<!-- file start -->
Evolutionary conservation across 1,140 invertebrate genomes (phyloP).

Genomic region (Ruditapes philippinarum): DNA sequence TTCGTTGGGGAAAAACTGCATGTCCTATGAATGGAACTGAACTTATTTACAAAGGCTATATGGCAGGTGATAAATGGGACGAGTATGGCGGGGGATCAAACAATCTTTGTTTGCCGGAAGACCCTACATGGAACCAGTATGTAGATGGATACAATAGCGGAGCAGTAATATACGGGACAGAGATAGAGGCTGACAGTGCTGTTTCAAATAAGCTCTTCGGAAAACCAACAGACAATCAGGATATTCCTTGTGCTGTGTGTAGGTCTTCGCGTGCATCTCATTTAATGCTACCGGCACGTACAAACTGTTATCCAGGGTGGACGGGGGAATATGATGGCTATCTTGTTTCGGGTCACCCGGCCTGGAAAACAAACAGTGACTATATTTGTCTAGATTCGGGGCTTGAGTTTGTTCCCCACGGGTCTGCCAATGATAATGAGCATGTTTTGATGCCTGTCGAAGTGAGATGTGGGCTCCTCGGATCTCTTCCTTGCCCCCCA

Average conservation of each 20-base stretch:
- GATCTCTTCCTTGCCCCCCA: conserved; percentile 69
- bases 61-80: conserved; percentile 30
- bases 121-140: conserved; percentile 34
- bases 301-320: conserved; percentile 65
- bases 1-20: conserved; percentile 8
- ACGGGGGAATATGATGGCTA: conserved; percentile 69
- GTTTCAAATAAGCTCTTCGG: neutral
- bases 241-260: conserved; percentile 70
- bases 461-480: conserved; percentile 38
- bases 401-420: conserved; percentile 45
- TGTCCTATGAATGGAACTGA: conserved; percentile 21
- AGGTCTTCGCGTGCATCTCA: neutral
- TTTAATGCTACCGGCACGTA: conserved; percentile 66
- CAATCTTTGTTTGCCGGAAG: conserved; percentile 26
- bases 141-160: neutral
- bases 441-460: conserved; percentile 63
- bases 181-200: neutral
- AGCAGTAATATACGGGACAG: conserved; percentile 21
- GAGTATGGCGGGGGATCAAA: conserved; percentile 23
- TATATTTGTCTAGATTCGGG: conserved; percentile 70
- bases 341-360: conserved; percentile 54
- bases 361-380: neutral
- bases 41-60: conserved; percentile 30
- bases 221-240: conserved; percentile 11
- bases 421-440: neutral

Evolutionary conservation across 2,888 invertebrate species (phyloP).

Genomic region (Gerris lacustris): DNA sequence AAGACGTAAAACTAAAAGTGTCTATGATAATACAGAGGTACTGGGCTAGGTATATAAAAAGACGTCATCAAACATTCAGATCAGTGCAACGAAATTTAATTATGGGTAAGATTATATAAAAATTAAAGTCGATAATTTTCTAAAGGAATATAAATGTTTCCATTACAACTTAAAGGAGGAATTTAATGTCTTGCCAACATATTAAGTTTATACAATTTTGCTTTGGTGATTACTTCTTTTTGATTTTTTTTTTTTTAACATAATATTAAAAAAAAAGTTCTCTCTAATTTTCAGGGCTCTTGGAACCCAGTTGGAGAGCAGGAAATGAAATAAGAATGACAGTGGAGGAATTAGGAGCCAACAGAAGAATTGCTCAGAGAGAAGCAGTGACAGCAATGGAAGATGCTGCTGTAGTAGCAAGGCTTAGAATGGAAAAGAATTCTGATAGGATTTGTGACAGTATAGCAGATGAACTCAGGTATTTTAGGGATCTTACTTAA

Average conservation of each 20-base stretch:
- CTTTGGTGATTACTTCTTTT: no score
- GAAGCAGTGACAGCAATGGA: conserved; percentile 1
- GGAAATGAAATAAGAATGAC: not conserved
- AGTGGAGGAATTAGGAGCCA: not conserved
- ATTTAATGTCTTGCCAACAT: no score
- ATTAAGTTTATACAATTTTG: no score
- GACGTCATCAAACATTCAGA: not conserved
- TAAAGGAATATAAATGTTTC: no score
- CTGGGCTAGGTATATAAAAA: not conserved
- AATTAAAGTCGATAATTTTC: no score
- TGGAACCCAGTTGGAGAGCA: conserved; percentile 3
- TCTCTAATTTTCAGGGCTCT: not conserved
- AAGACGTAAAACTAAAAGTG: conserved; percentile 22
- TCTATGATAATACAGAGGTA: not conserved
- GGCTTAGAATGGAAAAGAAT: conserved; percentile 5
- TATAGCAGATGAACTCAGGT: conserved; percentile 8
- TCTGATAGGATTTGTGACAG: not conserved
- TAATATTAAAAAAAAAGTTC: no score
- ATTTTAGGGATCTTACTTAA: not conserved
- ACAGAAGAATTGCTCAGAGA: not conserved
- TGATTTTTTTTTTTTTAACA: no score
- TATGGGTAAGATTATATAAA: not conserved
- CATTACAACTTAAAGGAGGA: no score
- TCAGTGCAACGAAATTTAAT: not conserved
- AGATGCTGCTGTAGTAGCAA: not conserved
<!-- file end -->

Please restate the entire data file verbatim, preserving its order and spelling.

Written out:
Evolutionary conservation across 1,140 invertebrate genomes (phyloP).

Genomic region (Ruditapes philippinarum): DNA sequence TTCGTTGGGGAAAAACTGCATGTCCTATGAATGGAACTGAACTTATTTACAAAGGCTATATGGCAGGTGATAAATGGGACGAGTATGGCGGGGGATCAAACAATCTTTGTTTGCCGGAAGACCCTACATGGAACCAGTATGTAGATGGATACAATAGCGGAGCAGTAATATACGGGACAGAGATAGAGGCTGACAGTGCTGTTTCAAATAAGCTCTTCGGAAAACCAACAGACAATCAGGATATTCCTTGTGCTGTGTGTAGGTCTTCGCGTGCATCTCATTTAATGCTACCGGCACGTACAAACTGTTATCCAGGGTGGACGGGGGAATATGATGGCTATCTTGTTTCGGGTCACCCGGCCTGGAAAACAAACAGTGACTATATTTGTCTAGATTCGGGGCTTGAGTTTGTTCCCCACGGGTCTGCCAATGATAATGAGCATGTTTTGATGCCTGTCGAAGTGAGATGTGGGCTCCTCGGATCTCTTCCTTGCCCCCCA

Average conservation of each 20-base stretch:
- GATCTCTTCCTTGCCCCCCA: conserved; percentile 69
- bases 61-80: conserved; percentile 30
- bases 121-140: conserved; percentile 34
- bases 301-320: conserved; percentile 65
- bases 1-20: conserved; percentile 8
- ACGGGGGAATATGATGGCTA: conserved; percentile 69
- GTTTCAAATAAGCTCTTCGG: neutral
- bases 241-260: conserved; percentile 70
- bases 461-480: conserved; percentile 38
- bases 401-420: conserved; percentile 45
- TGTCCTATGAATGGAACTGA: conserved; percentile 21
- AGGTCTTCGCGTGCATCTCA: neutral
- TTTAATGCTACCGGCACGTA: conserved; percentile 66
- CAATCTTTGTTTGCCGGAAG: conserved; percentile 26
- bases 141-160: neutral
- bases 441-460: conserved; percentile 63
- bases 181-200: neutral
- AGCAGTAATATACGGGACAG: conserved; percentile 21
- GAGTATGGCGGGGGATCAAA: conserved; percentile 23
- TATATTTGTCTAGATTCGGG: conserved; percentile 70
- bases 341-360: conserved; percentile 54
- bases 361-380: neutral
- bases 41-60: conserved; percentile 30
- bases 221-240: conserved; percentile 11
- bases 421-440: neutral

Evolutionary conservation across 2,888 invertebrate species (phyloP).

Genomic region (Gerris lacustris): DNA sequence AAGACGTAAAACTAAAAGTGTCTATGATAATACAGAGGTACTGGGCTAGGTATATAAAAAGACGTCATCAAACATTCAGATCAGTGCAACGAAATTTAATTATGGGTAAGATTATATAAAAATTAAAGTCGATAATTTTCTAAAGGAATATAAATGTTTCCATTACAACTTAAAGGAGGAATTTAATGTCTTGCCAACATATTAAGTTTATACAATTTTGCTTTGGTGATTACTTCTTTTTGATTTTTTTTTTTTTAACATAATATTAAAAAAAAAGTTCTCTCTAATTTTCAGGGCTCTTGGAACCCAGTTGGAGAGCAGGAAATGAAATAAGAATGACAGTGGAGGAATTAGGAGCCAACAGAAGAATTGCTCAGAGAGAAGCAGTGACAGCAATGGAAGATGCTGCTGTAGTAGCAAGGCTTAGAATGGAAAAGAATTCTGATAGGATTTGTGACAGTATAGCAGATGAACTCAGGTATTTTAGGGATCTTACTTAA

Average conservation of each 20-base stretch:
- CTTTGGTGATTACTTCTTTT: no score
- GAAGCAGTGACAGCAATGGA: conserved; percentile 1
- GGAAATGAAATAAGAATGAC: not conserved
- AGTGGAGGAATTAGGAGCCA: not conserved
- ATTTAATGTCTTGCCAACAT: no score
- ATTAAGTTTATACAATTTTG: no score
- GACGTCATCAAACATTCAGA: not conserved
- TAAAGGAATATAAATGTTTC: no score
- CTGGGCTAGGTATATAAAAA: not conserved
- AATTAAAGTCGATAATTTTC: no score
- TGGAACCCAGTTGGAGAGCA: conserved; percentile 3
- TCTCTAATTTTCAGGGCTCT: not conserved
- AAGACGTAAAACTAAAAGTG: conserved; percentile 22
- TCTATGATAATACAGAGGTA: not conserved
- GGCTTAGAATGGAAAAGAAT: conserved; percentile 5
- TATAGCAGATGAACTCAGGT: conserved; percentile 8
- TCTGATAGGATTTGTGACAG: not conserved
- TAATATTAAAAAAAAAGTTC: no score
- ATTTTAGGGATCTTACTTAA: not conserved
- ACAGAAGAATTGCTCAGAGA: not conserved
- TGATTTTTTTTTTTTTAACA: no score
- TATGGGTAAGATTATATAAA: not conserved
- CATTACAACTTAAAGGAGGA: no score
- TCAGTGCAACGAAATTTAAT: not conserved
- AGATGCTGCTGTAGTAGCAA: not conserved